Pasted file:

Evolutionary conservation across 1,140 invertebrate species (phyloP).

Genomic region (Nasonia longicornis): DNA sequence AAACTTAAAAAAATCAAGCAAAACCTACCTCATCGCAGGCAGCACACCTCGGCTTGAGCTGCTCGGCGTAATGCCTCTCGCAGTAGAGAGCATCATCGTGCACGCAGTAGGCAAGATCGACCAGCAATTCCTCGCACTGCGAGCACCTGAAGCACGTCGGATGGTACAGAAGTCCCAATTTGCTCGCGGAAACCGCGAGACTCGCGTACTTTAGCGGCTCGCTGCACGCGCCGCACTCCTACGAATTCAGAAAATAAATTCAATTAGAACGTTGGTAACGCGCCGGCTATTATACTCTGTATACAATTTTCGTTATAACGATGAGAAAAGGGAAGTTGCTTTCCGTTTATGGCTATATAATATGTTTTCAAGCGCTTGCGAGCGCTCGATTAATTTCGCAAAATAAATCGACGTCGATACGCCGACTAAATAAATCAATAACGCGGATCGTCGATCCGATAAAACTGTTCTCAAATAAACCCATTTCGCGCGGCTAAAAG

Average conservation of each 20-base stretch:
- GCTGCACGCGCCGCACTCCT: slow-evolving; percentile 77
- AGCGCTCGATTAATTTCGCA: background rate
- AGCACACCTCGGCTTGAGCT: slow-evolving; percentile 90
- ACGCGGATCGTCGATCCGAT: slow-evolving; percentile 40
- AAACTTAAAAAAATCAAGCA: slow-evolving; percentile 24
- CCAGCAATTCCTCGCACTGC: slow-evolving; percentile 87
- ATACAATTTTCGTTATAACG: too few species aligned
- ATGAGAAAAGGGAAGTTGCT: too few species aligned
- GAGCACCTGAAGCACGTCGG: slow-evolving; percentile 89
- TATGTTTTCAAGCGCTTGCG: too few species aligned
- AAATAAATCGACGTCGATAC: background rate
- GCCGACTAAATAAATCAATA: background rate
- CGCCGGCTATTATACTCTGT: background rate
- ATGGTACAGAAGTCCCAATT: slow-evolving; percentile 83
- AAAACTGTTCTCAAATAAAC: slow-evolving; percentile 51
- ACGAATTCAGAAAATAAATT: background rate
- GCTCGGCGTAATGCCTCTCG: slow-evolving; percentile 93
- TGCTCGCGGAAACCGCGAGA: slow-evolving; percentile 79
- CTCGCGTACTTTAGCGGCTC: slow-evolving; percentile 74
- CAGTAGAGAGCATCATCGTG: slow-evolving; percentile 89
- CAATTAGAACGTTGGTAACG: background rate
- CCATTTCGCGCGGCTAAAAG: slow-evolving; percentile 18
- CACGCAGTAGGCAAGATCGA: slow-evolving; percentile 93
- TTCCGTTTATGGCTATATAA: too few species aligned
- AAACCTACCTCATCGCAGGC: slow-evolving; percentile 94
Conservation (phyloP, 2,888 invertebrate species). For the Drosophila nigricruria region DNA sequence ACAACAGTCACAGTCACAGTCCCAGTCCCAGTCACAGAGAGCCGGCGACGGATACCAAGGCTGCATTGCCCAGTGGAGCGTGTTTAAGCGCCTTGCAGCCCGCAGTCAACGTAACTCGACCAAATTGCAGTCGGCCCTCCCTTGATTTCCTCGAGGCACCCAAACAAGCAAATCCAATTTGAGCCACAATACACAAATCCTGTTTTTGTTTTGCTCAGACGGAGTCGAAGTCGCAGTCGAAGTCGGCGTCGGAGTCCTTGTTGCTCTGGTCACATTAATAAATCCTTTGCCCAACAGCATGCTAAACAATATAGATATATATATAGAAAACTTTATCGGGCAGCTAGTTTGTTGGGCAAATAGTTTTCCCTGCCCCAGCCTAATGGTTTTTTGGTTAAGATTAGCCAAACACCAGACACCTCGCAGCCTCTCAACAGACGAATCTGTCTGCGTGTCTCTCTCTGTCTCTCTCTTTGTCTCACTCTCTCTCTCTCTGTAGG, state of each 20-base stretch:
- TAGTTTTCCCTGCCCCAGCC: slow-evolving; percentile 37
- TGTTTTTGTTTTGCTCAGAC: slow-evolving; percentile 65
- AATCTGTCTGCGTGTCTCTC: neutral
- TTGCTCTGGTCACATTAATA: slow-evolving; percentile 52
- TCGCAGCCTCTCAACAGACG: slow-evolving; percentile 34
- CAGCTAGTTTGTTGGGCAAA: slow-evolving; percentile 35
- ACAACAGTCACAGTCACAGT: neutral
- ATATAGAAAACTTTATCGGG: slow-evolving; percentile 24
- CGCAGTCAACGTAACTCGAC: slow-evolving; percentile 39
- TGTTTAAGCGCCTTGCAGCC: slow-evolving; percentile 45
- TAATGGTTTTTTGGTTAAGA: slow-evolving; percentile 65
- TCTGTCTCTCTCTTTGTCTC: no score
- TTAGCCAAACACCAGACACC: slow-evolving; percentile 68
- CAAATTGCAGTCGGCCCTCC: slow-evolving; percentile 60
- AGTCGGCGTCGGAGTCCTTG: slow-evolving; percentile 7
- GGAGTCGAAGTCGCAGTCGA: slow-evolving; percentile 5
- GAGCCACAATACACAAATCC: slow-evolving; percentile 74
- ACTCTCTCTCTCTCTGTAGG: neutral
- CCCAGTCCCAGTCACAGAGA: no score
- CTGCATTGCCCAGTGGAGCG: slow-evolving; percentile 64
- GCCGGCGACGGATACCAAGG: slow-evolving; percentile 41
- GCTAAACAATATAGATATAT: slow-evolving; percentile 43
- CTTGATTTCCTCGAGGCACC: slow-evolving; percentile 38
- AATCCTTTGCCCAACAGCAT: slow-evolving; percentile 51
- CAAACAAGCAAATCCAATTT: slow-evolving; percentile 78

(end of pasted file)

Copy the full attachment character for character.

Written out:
Evolutionary conservation across 1,140 invertebrate species (phyloP).

Genomic region (Nasonia longicornis): DNA sequence AAACTTAAAAAAATCAAGCAAAACCTACCTCATCGCAGGCAGCACACCTCGGCTTGAGCTGCTCGGCGTAATGCCTCTCGCAGTAGAGAGCATCATCGTGCACGCAGTAGGCAAGATCGACCAGCAATTCCTCGCACTGCGAGCACCTGAAGCACGTCGGATGGTACAGAAGTCCCAATTTGCTCGCGGAAACCGCGAGACTCGCGTACTTTAGCGGCTCGCTGCACGCGCCGCACTCCTACGAATTCAGAAAATAAATTCAATTAGAACGTTGGTAACGCGCCGGCTATTATACTCTGTATACAATTTTCGTTATAACGATGAGAAAAGGGAAGTTGCTTTCCGTTTATGGCTATATAATATGTTTTCAAGCGCTTGCGAGCGCTCGATTAATTTCGCAAAATAAATCGACGTCGATACGCCGACTAAATAAATCAATAACGCGGATCGTCGATCCGATAAAACTGTTCTCAAATAAACCCATTTCGCGCGGCTAAAAG

Average conservation of each 20-base stretch:
- GCTGCACGCGCCGCACTCCT: slow-evolving; percentile 77
- AGCGCTCGATTAATTTCGCA: background rate
- AGCACACCTCGGCTTGAGCT: slow-evolving; percentile 90
- ACGCGGATCGTCGATCCGAT: slow-evolving; percentile 40
- AAACTTAAAAAAATCAAGCA: slow-evolving; percentile 24
- CCAGCAATTCCTCGCACTGC: slow-evolving; percentile 87
- ATACAATTTTCGTTATAACG: too few species aligned
- ATGAGAAAAGGGAAGTTGCT: too few species aligned
- GAGCACCTGAAGCACGTCGG: slow-evolving; percentile 89
- TATGTTTTCAAGCGCTTGCG: too few species aligned
- AAATAAATCGACGTCGATAC: background rate
- GCCGACTAAATAAATCAATA: background rate
- CGCCGGCTATTATACTCTGT: background rate
- ATGGTACAGAAGTCCCAATT: slow-evolving; percentile 83
- AAAACTGTTCTCAAATAAAC: slow-evolving; percentile 51
- ACGAATTCAGAAAATAAATT: background rate
- GCTCGGCGTAATGCCTCTCG: slow-evolving; percentile 93
- TGCTCGCGGAAACCGCGAGA: slow-evolving; percentile 79
- CTCGCGTACTTTAGCGGCTC: slow-evolving; percentile 74
- CAGTAGAGAGCATCATCGTG: slow-evolving; percentile 89
- CAATTAGAACGTTGGTAACG: background rate
- CCATTTCGCGCGGCTAAAAG: slow-evolving; percentile 18
- CACGCAGTAGGCAAGATCGA: slow-evolving; percentile 93
- TTCCGTTTATGGCTATATAA: too few species aligned
- AAACCTACCTCATCGCAGGC: slow-evolving; percentile 94
Conservation (phyloP, 2,888 invertebrate species). For the Drosophila nigricruria region DNA sequence ACAACAGTCACAGTCACAGTCCCAGTCCCAGTCACAGAGAGCCGGCGACGGATACCAAGGCTGCATTGCCCAGTGGAGCGTGTTTAAGCGCCTTGCAGCCCGCAGTCAACGTAACTCGACCAAATTGCAGTCGGCCCTCCCTTGATTTCCTCGAGGCACCCAAACAAGCAAATCCAATTTGAGCCACAATACACAAATCCTGTTTTTGTTTTGCTCAGACGGAGTCGAAGTCGCAGTCGAAGTCGGCGTCGGAGTCCTTGTTGCTCTGGTCACATTAATAAATCCTTTGCCCAACAGCATGCTAAACAATATAGATATATATATAGAAAACTTTATCGGGCAGCTAGTTTGTTGGGCAAATAGTTTTCCCTGCCCCAGCCTAATGGTTTTTTGGTTAAGATTAGCCAAACACCAGACACCTCGCAGCCTCTCAACAGACGAATCTGTCTGCGTGTCTCTCTCTGTCTCTCTCTTTGTCTCACTCTCTCTCTCTCTGTAGG, state of each 20-base stretch:
- TAGTTTTCCCTGCCCCAGCC: slow-evolving; percentile 37
- TGTTTTTGTTTTGCTCAGAC: slow-evolving; percentile 65
- AATCTGTCTGCGTGTCTCTC: neutral
- TTGCTCTGGTCACATTAATA: slow-evolving; percentile 52
- TCGCAGCCTCTCAACAGACG: slow-evolving; percentile 34
- CAGCTAGTTTGTTGGGCAAA: slow-evolving; percentile 35
- ACAACAGTCACAGTCACAGT: neutral
- ATATAGAAAACTTTATCGGG: slow-evolving; percentile 24
- CGCAGTCAACGTAACTCGAC: slow-evolving; percentile 39
- TGTTTAAGCGCCTTGCAGCC: slow-evolving; percentile 45
- TAATGGTTTTTTGGTTAAGA: slow-evolving; percentile 65
- TCTGTCTCTCTCTTTGTCTC: no score
- TTAGCCAAACACCAGACACC: slow-evolving; percentile 68
- CAAATTGCAGTCGGCCCTCC: slow-evolving; percentile 60
- AGTCGGCGTCGGAGTCCTTG: slow-evolving; percentile 7
- GGAGTCGAAGTCGCAGTCGA: slow-evolving; percentile 5
- GAGCCACAATACACAAATCC: slow-evolving; percentile 74
- ACTCTCTCTCTCTCTGTAGG: neutral
- CCCAGTCCCAGTCACAGAGA: no score
- CTGCATTGCCCAGTGGAGCG: slow-evolving; percentile 64
- GCCGGCGACGGATACCAAGG: slow-evolving; percentile 41
- GCTAAACAATATAGATATAT: slow-evolving; percentile 43
- CTTGATTTCCTCGAGGCACC: slow-evolving; percentile 38
- AATCCTTTGCCCAACAGCAT: slow-evolving; percentile 51
- CAAACAAGCAAATCCAATTT: slow-evolving; percentile 78